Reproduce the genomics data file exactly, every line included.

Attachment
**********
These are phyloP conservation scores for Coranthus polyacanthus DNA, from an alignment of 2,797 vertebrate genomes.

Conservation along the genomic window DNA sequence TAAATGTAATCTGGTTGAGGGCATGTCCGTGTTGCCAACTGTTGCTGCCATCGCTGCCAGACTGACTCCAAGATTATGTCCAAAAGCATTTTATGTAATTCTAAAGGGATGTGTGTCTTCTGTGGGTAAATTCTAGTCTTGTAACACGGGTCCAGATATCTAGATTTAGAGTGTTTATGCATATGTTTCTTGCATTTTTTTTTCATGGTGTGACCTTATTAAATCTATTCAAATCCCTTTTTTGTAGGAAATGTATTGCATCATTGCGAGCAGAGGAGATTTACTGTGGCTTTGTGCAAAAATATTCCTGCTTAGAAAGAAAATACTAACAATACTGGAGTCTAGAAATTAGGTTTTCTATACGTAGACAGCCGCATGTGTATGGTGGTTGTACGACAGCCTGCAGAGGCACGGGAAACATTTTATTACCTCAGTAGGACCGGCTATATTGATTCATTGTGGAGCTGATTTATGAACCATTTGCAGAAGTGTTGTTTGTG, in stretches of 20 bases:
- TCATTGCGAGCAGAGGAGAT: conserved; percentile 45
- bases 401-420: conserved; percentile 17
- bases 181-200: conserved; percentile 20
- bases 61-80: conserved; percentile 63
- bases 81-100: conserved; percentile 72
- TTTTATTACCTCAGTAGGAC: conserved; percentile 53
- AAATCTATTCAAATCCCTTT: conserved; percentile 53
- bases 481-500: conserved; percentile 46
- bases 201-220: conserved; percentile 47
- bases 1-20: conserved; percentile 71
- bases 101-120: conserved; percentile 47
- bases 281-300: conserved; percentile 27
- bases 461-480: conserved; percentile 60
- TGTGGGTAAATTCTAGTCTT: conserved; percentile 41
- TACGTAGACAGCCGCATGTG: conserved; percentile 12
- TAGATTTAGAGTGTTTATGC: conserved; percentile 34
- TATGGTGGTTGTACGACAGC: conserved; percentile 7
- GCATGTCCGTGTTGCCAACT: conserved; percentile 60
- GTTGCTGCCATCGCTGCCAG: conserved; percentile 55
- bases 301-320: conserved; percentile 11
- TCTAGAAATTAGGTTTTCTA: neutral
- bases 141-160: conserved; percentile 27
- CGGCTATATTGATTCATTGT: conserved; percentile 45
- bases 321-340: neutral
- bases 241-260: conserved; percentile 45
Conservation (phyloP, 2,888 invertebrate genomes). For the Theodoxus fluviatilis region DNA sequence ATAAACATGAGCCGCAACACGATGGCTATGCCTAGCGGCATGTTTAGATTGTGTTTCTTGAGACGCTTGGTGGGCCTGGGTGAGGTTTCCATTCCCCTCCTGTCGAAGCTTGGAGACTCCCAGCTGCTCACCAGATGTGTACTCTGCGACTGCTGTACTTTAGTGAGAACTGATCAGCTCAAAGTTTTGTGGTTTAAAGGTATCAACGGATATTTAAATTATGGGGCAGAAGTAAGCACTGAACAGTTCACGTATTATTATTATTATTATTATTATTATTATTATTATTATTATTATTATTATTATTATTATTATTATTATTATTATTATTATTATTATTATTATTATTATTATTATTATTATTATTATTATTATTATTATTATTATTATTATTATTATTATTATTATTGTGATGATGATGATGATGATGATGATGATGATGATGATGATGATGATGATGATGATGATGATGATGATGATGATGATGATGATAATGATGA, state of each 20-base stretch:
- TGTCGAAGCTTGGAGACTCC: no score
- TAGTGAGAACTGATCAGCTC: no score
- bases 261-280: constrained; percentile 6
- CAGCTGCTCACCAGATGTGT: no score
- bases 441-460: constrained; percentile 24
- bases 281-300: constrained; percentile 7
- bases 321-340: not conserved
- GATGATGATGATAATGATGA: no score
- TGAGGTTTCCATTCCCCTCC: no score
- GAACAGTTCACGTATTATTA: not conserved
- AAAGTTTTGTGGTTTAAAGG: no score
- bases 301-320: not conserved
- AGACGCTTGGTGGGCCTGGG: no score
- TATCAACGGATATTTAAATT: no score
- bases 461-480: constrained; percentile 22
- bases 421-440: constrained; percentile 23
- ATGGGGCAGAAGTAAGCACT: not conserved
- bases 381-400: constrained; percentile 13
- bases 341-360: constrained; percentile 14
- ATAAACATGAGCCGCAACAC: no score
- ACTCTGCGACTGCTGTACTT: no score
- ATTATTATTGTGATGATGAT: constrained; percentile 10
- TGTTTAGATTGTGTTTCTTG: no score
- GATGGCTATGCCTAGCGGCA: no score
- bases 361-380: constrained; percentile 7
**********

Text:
These are phyloP conservation scores for Coranthus polyacanthus DNA, from an alignment of 2,797 vertebrate genomes.

Conservation along the genomic window DNA sequence TAAATGTAATCTGGTTGAGGGCATGTCCGTGTTGCCAACTGTTGCTGCCATCGCTGCCAGACTGACTCCAAGATTATGTCCAAAAGCATTTTATGTAATTCTAAAGGGATGTGTGTCTTCTGTGGGTAAATTCTAGTCTTGTAACACGGGTCCAGATATCTAGATTTAGAGTGTTTATGCATATGTTTCTTGCATTTTTTTTTCATGGTGTGACCTTATTAAATCTATTCAAATCCCTTTTTTGTAGGAAATGTATTGCATCATTGCGAGCAGAGGAGATTTACTGTGGCTTTGTGCAAAAATATTCCTGCTTAGAAAGAAAATACTAACAATACTGGAGTCTAGAAATTAGGTTTTCTATACGTAGACAGCCGCATGTGTATGGTGGTTGTACGACAGCCTGCAGAGGCACGGGAAACATTTTATTACCTCAGTAGGACCGGCTATATTGATTCATTGTGGAGCTGATTTATGAACCATTTGCAGAAGTGTTGTTTGTG, in stretches of 20 bases:
- TCATTGCGAGCAGAGGAGAT: conserved; percentile 45
- bases 401-420: conserved; percentile 17
- bases 181-200: conserved; percentile 20
- bases 61-80: conserved; percentile 63
- bases 81-100: conserved; percentile 72
- TTTTATTACCTCAGTAGGAC: conserved; percentile 53
- AAATCTATTCAAATCCCTTT: conserved; percentile 53
- bases 481-500: conserved; percentile 46
- bases 201-220: conserved; percentile 47
- bases 1-20: conserved; percentile 71
- bases 101-120: conserved; percentile 47
- bases 281-300: conserved; percentile 27
- bases 461-480: conserved; percentile 60
- TGTGGGTAAATTCTAGTCTT: conserved; percentile 41
- TACGTAGACAGCCGCATGTG: conserved; percentile 12
- TAGATTTAGAGTGTTTATGC: conserved; percentile 34
- TATGGTGGTTGTACGACAGC: conserved; percentile 7
- GCATGTCCGTGTTGCCAACT: conserved; percentile 60
- GTTGCTGCCATCGCTGCCAG: conserved; percentile 55
- bases 301-320: conserved; percentile 11
- TCTAGAAATTAGGTTTTCTA: neutral
- bases 141-160: conserved; percentile 27
- CGGCTATATTGATTCATTGT: conserved; percentile 45
- bases 321-340: neutral
- bases 241-260: conserved; percentile 45
Conservation (phyloP, 2,888 invertebrate genomes). For the Theodoxus fluviatilis region DNA sequence ATAAACATGAGCCGCAACACGATGGCTATGCCTAGCGGCATGTTTAGATTGTGTTTCTTGAGACGCTTGGTGGGCCTGGGTGAGGTTTCCATTCCCCTCCTGTCGAAGCTTGGAGACTCCCAGCTGCTCACCAGATGTGTACTCTGCGACTGCTGTACTTTAGTGAGAACTGATCAGCTCAAAGTTTTGTGGTTTAAAGGTATCAACGGATATTTAAATTATGGGGCAGAAGTAAGCACTGAACAGTTCACGTATTATTATTATTATTATTATTATTATTATTATTATTATTATTATTATTATTATTATTATTATTATTATTATTATTATTATTATTATTATTATTATTATTATTATTATTATTATTATTATTATTATTATTATTATTATTATTATTATTATTATTATTGTGATGATGATGATGATGATGATGATGATGATGATGATGATGATGATGATGATGATGATGATGATGATGATGATGATGATGATAATGATGA, state of each 20-base stretch:
- TGTCGAAGCTTGGAGACTCC: no score
- TAGTGAGAACTGATCAGCTC: no score
- bases 261-280: constrained; percentile 6
- CAGCTGCTCACCAGATGTGT: no score
- bases 441-460: constrained; percentile 24
- bases 281-300: constrained; percentile 7
- bases 321-340: not conserved
- GATGATGATGATAATGATGA: no score
- TGAGGTTTCCATTCCCCTCC: no score
- GAACAGTTCACGTATTATTA: not conserved
- AAAGTTTTGTGGTTTAAAGG: no score
- bases 301-320: not conserved
- AGACGCTTGGTGGGCCTGGG: no score
- TATCAACGGATATTTAAATT: no score
- bases 461-480: constrained; percentile 22
- bases 421-440: constrained; percentile 23
- ATGGGGCAGAAGTAAGCACT: not conserved
- bases 381-400: constrained; percentile 13
- bases 341-360: constrained; percentile 14
- ATAAACATGAGCCGCAACAC: no score
- ACTCTGCGACTGCTGTACTT: no score
- ATTATTATTGTGATGATGAT: constrained; percentile 10
- TGTTTAGATTGTGTTTCTTG: no score
- GATGGCTATGCCTAGCGGCA: no score
- bases 361-380: constrained; percentile 7